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Ergosteryl ester

About the structure and biological function of EE

Ergosteryl esters are a type of sterol lipids. Their structure consists of ergosterol where an ester bond is formed between the hydroxyl group of the steroid structure and a fatty acid. The fatty acid can be of variable length, hydroxylated, and contain double bonds. Ergosteryl esters are found in fungi and also some unicellular eukaryotes. On a subcellular level, they are enriched in cellular lipid droplets.

The biological function of ergosteryl esters revolves mainly around ergosterol storage in yeast. During growth retarding conditions but also after fungal death, ergosterol is esterified and stored in cellular lipid droplets. Once esterified, the fatty acids of the ergosteryl esters are not scavenged even during starvation conditions. Further, some ergosteryl esters also show strong growth inhibitory activity against dairy and cosmetic spoilage bacteria.

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Ergosterol

About the structure and biological function of Erg

Ergosterol is a type of sterol lipid. Similar to cholesterol, the structure of ergosterol consists of four linked hydrocarbon rings, the steroid structure. A hydrocarbon tail is linked to one end of the steroid, a hydroxyl group linked to the other end. It contains no fatty acids. Ergosterol is the major sterol lipid in fungi and also some unicellular eukaryotes. On a subcellular level, it is enriched in the cell membrane.

Ergosterol serves an important structural role in the cell membrane of fungi and also forms lipid rafts – similar to cholesterol in animal cells. Under conditions of stress, the sterol concentration of the cell membrane can change rapidly. It also has multiple functions in growth regulation and is a precursor to vitamin D2. Further, a range of antifungal drugs targets ergosterol by either binding to it in the cell membrane to cause cellular leakage, or by preventing ergosterol synthesis.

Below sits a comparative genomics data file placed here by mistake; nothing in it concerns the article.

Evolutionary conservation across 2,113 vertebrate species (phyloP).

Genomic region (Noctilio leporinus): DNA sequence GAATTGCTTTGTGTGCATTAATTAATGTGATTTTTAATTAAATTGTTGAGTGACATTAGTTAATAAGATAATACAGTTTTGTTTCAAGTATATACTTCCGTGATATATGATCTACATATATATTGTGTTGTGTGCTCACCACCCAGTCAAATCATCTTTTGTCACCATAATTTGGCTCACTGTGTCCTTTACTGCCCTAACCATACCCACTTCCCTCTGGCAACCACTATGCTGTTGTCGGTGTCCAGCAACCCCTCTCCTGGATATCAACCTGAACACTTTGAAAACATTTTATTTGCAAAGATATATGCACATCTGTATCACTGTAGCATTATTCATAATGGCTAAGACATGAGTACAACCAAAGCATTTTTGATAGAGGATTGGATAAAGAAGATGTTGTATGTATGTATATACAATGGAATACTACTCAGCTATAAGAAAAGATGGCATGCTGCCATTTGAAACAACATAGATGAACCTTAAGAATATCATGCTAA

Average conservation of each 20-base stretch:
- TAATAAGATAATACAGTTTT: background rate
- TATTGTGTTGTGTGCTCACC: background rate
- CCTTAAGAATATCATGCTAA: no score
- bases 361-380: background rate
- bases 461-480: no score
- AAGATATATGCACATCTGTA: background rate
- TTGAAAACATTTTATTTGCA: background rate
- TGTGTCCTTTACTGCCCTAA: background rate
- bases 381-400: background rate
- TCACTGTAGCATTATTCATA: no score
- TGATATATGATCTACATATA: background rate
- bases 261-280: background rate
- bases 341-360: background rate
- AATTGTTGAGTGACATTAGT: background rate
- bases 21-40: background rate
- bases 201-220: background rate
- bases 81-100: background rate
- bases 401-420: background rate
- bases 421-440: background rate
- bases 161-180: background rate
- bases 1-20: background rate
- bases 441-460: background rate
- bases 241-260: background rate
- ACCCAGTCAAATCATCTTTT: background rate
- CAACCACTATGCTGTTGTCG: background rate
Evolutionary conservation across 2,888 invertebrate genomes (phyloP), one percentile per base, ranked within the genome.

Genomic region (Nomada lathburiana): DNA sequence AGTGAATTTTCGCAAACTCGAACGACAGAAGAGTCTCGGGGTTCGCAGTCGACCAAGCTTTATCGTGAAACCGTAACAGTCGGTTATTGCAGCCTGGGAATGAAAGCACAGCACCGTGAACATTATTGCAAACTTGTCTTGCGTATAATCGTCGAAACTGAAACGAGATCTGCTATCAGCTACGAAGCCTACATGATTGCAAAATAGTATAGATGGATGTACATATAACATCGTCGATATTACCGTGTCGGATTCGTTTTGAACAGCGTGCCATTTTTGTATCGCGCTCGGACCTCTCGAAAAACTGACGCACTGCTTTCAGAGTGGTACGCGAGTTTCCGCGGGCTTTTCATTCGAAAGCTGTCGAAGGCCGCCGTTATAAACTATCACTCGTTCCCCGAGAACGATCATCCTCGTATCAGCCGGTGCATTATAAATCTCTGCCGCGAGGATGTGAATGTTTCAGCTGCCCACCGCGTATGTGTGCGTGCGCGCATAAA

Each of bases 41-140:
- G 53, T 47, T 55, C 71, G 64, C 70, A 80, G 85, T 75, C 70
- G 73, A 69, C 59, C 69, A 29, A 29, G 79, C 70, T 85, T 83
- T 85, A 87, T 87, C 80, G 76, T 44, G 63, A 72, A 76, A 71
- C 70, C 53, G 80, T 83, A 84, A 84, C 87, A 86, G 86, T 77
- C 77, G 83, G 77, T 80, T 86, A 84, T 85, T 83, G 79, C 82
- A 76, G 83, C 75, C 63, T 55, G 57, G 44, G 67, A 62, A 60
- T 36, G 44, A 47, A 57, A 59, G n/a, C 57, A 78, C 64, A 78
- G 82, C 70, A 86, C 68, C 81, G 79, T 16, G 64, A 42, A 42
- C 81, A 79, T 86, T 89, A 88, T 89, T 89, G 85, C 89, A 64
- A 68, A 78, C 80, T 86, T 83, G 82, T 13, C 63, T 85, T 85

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CDP-diacylglycerol

About the structure and biological function of CDP-DAG

CDP-DAG lipids are a type of CDP-glycerols, a class of glycerophospholipids. Their structure consists of a glycerol backbone linked to two fatty acids and a cytidine diphosphate molecule (CDP). The fatty acids can be of various lengths, hydroxylated, and contain double bonds. CDP-DAG lipids are found in eukaryotic and prokaryotic cells. On a subcellular level, they are enriched in the endoplasmic reticulum and in mitochondria.

CDP-DAG lipids occupy a branch point in the biosynthesis of complex glycerolipids. The distinct end-products depend on the subcellular location of synthesis. For example, CDP-DAGs are used for cardiolipin biosynthesis in mitochondria and for phosphatidylinositol and phosphatidylglycerol synthesis in the endoplasmic reticulum. Thus, CDP-DAG lipids also have a key role in regulation of phosphatidylinositol signal transduction. Further, they are linked to lipid droplet size in adipocytes.